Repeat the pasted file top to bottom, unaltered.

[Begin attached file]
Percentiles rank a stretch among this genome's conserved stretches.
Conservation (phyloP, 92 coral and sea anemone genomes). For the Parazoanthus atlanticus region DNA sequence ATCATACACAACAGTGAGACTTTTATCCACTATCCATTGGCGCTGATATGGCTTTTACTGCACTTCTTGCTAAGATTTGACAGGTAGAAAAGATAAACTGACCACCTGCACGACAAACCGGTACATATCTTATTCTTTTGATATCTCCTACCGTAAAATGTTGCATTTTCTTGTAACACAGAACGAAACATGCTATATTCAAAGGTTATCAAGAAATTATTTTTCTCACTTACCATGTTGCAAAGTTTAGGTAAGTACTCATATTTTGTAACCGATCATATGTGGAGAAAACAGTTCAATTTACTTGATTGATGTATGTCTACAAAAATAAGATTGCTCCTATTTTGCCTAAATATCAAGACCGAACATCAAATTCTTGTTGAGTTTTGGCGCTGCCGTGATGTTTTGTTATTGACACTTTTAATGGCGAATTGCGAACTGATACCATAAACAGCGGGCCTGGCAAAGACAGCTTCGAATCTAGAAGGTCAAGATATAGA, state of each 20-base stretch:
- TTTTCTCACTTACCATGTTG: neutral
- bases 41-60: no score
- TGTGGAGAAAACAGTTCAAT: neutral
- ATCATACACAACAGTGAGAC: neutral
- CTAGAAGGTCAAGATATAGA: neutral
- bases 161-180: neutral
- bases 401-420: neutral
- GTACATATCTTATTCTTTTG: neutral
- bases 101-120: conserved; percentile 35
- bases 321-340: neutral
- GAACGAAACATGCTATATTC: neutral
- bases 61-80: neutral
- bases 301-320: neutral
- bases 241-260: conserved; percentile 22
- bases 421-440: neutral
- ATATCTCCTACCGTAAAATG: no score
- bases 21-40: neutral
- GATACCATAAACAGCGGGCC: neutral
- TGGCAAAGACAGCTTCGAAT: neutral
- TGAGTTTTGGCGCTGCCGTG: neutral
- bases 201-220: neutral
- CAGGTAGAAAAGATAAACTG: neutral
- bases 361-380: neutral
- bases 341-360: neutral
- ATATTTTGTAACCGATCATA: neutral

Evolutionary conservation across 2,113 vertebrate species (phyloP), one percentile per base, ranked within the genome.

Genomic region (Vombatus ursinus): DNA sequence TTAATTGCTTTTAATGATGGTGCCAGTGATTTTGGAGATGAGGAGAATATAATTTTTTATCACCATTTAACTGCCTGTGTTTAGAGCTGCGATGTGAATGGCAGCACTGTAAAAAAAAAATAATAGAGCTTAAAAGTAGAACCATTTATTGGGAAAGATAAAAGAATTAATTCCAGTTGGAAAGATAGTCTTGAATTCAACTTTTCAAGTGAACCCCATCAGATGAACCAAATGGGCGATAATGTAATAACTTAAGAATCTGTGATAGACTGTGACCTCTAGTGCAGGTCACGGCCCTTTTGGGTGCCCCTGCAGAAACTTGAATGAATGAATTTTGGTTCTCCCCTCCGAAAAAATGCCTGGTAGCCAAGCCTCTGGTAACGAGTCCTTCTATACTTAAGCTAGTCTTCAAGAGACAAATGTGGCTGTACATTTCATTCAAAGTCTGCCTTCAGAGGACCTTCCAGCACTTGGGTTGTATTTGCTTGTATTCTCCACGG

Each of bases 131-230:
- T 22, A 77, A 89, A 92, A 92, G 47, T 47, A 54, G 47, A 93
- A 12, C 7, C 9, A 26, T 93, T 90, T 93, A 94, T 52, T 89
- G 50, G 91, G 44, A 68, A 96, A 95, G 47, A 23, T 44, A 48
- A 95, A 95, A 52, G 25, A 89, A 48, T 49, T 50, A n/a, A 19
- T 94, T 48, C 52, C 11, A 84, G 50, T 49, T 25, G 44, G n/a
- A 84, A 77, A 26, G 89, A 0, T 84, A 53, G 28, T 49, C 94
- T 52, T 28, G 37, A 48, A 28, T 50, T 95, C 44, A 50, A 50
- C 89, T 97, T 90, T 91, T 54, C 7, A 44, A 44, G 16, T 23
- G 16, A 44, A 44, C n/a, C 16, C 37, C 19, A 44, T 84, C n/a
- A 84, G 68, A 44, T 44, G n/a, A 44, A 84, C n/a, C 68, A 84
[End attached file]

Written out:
Percentiles rank a stretch among this genome's conserved stretches.
Conservation (phyloP, 92 coral and sea anemone genomes). For the Parazoanthus atlanticus region DNA sequence ATCATACACAACAGTGAGACTTTTATCCACTATCCATTGGCGCTGATATGGCTTTTACTGCACTTCTTGCTAAGATTTGACAGGTAGAAAAGATAAACTGACCACCTGCACGACAAACCGGTACATATCTTATTCTTTTGATATCTCCTACCGTAAAATGTTGCATTTTCTTGTAACACAGAACGAAACATGCTATATTCAAAGGTTATCAAGAAATTATTTTTCTCACTTACCATGTTGCAAAGTTTAGGTAAGTACTCATATTTTGTAACCGATCATATGTGGAGAAAACAGTTCAATTTACTTGATTGATGTATGTCTACAAAAATAAGATTGCTCCTATTTTGCCTAAATATCAAGACCGAACATCAAATTCTTGTTGAGTTTTGGCGCTGCCGTGATGTTTTGTTATTGACACTTTTAATGGCGAATTGCGAACTGATACCATAAACAGCGGGCCTGGCAAAGACAGCTTCGAATCTAGAAGGTCAAGATATAGA, state of each 20-base stretch:
- TTTTCTCACTTACCATGTTG: neutral
- bases 41-60: no score
- TGTGGAGAAAACAGTTCAAT: neutral
- ATCATACACAACAGTGAGAC: neutral
- CTAGAAGGTCAAGATATAGA: neutral
- bases 161-180: neutral
- bases 401-420: neutral
- GTACATATCTTATTCTTTTG: neutral
- bases 101-120: conserved; percentile 35
- bases 321-340: neutral
- GAACGAAACATGCTATATTC: neutral
- bases 61-80: neutral
- bases 301-320: neutral
- bases 241-260: conserved; percentile 22
- bases 421-440: neutral
- ATATCTCCTACCGTAAAATG: no score
- bases 21-40: neutral
- GATACCATAAACAGCGGGCC: neutral
- TGGCAAAGACAGCTTCGAAT: neutral
- TGAGTTTTGGCGCTGCCGTG: neutral
- bases 201-220: neutral
- CAGGTAGAAAAGATAAACTG: neutral
- bases 361-380: neutral
- bases 341-360: neutral
- ATATTTTGTAACCGATCATA: neutral

Evolutionary conservation across 2,113 vertebrate species (phyloP), one percentile per base, ranked within the genome.

Genomic region (Vombatus ursinus): DNA sequence TTAATTGCTTTTAATGATGGTGCCAGTGATTTTGGAGATGAGGAGAATATAATTTTTTATCACCATTTAACTGCCTGTGTTTAGAGCTGCGATGTGAATGGCAGCACTGTAAAAAAAAAATAATAGAGCTTAAAAGTAGAACCATTTATTGGGAAAGATAAAAGAATTAATTCCAGTTGGAAAGATAGTCTTGAATTCAACTTTTCAAGTGAACCCCATCAGATGAACCAAATGGGCGATAATGTAATAACTTAAGAATCTGTGATAGACTGTGACCTCTAGTGCAGGTCACGGCCCTTTTGGGTGCCCCTGCAGAAACTTGAATGAATGAATTTTGGTTCTCCCCTCCGAAAAAATGCCTGGTAGCCAAGCCTCTGGTAACGAGTCCTTCTATACTTAAGCTAGTCTTCAAGAGACAAATGTGGCTGTACATTTCATTCAAAGTCTGCCTTCAGAGGACCTTCCAGCACTTGGGTTGTATTTGCTTGTATTCTCCACGG

Each of bases 131-230:
- T 22, A 77, A 89, A 92, A 92, G 47, T 47, A 54, G 47, A 93
- A 12, C 7, C 9, A 26, T 93, T 90, T 93, A 94, T 52, T 89
- G 50, G 91, G 44, A 68, A 96, A 95, G 47, A 23, T 44, A 48
- A 95, A 95, A 52, G 25, A 89, A 48, T 49, T 50, A n/a, A 19
- T 94, T 48, C 52, C 11, A 84, G 50, T 49, T 25, G 44, G n/a
- A 84, A 77, A 26, G 89, A 0, T 84, A 53, G 28, T 49, C 94
- T 52, T 28, G 37, A 48, A 28, T 50, T 95, C 44, A 50, A 50
- C 89, T 97, T 90, T 91, T 54, C 7, A 44, A 44, G 16, T 23
- G 16, A 44, A 44, C n/a, C 16, C 37, C 19, A 44, T 84, C n/a
- A 84, G 68, A 44, T 44, G n/a, A 44, A 84, C n/a, C 68, A 84